An episode of How I Build This with Guy Raz talked about the CEO of Zappos and how he’s created a good culture at his company. He had a such a bad experience at a previous job where he didn’t even want to go to work anymore that when he started his company, he was careful to create a culture where people wanted to work. I want to create a classroom culture where students want to come to class, know what we’re doing, and know why we’re learning it.
So what happens when you run into students who don’t do anything and start failing. That’s what’s happening right now. I have a few students that I am having such a hard time reaching. They are very defensive. Usually I am good at getting students to like me, so they participate in class for my sake more than their own, but these few students don’t seem to care at all.
The thing is though, they have really good attendance. Perfect attendance. They never miss class. Why would they come to class everyday if they really didn’t want to be there?
I think if students are in class, they must want us to reach them and keep trying.
It’s difficult to keep your emotional reserve on full when dealing with students who aren’t giving any energy back. I was getting worn down. I was feeling bad about not being able to reach all of the students in my care. My mindset was getting negative and that starting to make my interactions with the students negative or apathetic in my own right.
I read an article this weekend that is really helping me reframe this whole issue. The author, Angela Watson, discusses having some affirmations ready for when you start getting down. The purpose is keep keep yourself in a positive mindset.
Here’s an affirmation she suggests:
“I can go to sleep tonight content that I have done what I can do to help these kids. I worked toward my vision of making a difference for them, whether or not they choose to take me up on it. Tomorrow, I will go in the classroom and give my all once again, regardless of how much effort they do or don’t put forth. I am responsible for only my own actions.”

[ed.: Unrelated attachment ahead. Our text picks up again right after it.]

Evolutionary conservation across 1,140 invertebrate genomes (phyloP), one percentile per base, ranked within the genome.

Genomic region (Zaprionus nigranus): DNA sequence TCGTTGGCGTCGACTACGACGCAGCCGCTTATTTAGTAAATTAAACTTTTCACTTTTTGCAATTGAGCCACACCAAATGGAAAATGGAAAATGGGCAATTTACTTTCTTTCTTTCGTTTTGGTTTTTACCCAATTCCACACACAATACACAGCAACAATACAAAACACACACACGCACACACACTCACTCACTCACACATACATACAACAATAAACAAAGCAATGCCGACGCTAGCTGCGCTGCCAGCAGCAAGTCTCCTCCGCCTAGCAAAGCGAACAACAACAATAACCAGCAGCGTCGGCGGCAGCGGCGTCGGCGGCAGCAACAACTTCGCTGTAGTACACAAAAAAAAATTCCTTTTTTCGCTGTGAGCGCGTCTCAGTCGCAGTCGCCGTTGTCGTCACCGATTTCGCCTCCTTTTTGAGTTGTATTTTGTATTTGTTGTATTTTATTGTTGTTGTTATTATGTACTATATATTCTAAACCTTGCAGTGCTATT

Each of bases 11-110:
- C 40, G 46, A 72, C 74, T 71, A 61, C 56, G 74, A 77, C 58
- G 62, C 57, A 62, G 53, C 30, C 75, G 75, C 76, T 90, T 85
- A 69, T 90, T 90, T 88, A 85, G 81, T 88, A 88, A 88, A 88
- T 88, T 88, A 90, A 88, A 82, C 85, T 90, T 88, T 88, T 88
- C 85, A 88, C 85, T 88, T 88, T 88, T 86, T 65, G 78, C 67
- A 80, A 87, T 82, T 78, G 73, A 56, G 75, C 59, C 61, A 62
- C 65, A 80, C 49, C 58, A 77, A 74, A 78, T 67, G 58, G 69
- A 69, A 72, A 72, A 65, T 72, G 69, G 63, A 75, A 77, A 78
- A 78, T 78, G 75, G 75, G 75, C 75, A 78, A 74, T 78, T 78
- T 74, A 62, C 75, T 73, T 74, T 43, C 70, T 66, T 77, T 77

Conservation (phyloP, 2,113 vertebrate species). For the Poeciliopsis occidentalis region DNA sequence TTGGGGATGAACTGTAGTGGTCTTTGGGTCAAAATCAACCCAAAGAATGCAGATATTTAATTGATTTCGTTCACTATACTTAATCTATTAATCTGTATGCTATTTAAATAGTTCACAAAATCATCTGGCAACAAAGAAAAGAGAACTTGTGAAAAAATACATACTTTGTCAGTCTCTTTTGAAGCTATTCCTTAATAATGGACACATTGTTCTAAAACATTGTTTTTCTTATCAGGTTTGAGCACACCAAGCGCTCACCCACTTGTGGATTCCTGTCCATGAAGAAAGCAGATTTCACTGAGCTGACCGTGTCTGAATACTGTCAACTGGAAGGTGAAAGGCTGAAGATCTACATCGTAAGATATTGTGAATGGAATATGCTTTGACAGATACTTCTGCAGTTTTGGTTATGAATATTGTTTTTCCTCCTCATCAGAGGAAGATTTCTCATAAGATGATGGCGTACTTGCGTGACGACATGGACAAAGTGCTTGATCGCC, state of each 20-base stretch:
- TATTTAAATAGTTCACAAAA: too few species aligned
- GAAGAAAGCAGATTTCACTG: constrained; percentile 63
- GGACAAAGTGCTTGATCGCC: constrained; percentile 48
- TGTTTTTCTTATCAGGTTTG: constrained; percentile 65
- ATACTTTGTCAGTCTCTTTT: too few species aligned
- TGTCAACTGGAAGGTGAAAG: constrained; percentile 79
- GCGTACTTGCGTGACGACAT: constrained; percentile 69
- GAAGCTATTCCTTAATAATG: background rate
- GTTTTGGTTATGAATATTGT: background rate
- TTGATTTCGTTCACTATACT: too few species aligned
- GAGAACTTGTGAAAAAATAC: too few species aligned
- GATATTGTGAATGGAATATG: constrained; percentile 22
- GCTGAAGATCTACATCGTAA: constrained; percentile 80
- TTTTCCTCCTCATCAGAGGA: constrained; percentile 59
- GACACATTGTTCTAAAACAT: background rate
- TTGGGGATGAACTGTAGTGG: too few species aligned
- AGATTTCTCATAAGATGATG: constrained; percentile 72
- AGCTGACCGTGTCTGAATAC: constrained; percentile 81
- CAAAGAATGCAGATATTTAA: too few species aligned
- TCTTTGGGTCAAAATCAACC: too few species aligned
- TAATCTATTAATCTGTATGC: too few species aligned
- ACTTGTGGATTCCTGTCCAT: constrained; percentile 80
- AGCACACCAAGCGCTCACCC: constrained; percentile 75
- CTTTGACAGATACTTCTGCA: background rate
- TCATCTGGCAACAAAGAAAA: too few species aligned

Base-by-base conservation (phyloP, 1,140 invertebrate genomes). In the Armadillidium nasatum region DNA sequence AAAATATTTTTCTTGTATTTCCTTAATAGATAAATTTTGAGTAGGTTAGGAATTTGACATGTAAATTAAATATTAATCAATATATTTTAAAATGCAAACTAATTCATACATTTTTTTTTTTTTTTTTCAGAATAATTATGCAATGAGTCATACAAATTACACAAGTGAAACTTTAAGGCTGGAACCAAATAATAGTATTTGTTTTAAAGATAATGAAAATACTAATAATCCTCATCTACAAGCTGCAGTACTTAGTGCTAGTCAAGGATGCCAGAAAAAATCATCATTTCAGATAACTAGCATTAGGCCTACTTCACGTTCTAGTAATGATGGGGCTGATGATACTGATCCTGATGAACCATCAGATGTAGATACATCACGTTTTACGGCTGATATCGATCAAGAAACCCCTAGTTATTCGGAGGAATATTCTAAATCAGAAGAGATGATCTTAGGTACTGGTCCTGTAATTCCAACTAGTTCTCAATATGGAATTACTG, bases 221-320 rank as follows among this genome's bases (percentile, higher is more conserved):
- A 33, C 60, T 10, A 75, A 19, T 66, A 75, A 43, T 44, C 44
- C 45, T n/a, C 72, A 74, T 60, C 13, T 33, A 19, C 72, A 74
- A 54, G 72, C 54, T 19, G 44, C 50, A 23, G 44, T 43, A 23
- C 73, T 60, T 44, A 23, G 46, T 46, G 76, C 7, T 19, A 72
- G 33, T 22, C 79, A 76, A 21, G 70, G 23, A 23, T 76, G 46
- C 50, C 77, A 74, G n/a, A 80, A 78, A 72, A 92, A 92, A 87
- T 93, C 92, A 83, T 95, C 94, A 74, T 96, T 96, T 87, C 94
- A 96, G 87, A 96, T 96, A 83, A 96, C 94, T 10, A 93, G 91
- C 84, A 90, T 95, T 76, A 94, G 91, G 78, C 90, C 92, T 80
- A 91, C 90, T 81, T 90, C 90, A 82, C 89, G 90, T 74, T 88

Negativity, nagging, making students feel bad, or pointing out how they’re failing is not going to help them turn things around. I want these students to like learning. I have a mission driven class where I am teaching them self-direction, love of learning, and tech skills in addition to the state science standards.
Watson has another affirmation to stop any negative thoughts invading your head space:
“Nope, I refuse to give up based on the response I got from students. My job is to work toward my vision for teaching each day and bring my energy and enthusiasm to the classroom. I’m doing that and I choose to feel good about it.”
Now, this doesn’t mean work toward your classroom vision without eliciting any feedback or reflection from the students. You are in a classroom learning and working together, so their reflective feedback is integral in a properly running flexible learning environment. The students I am referring to aren’t giving me much feedback other than they don’t like school and they aren’t participating at all. With those students I need to continue to work toward my vision each day with enthusiasm.
I must live my classroom mission with all students no matter their reaction to my positivity, mission, and enthusiasm.
I believe a truly good teacher can teach any student under any circumstance. I want to learn to reach all of the students that are trusted in my care. I am a very happy, enthusiastic teacher. I love my job. I am going to make sure I let that enthusiasm shine on the students who need it the most. Maybe they will blossom and grow this year and I will get to see it. Maybe the interactions I am having with them now won’t have an impact until they long gone and I’ll never get to see their turn around. Either way I am having an impact on them. I intend my impact to be positive.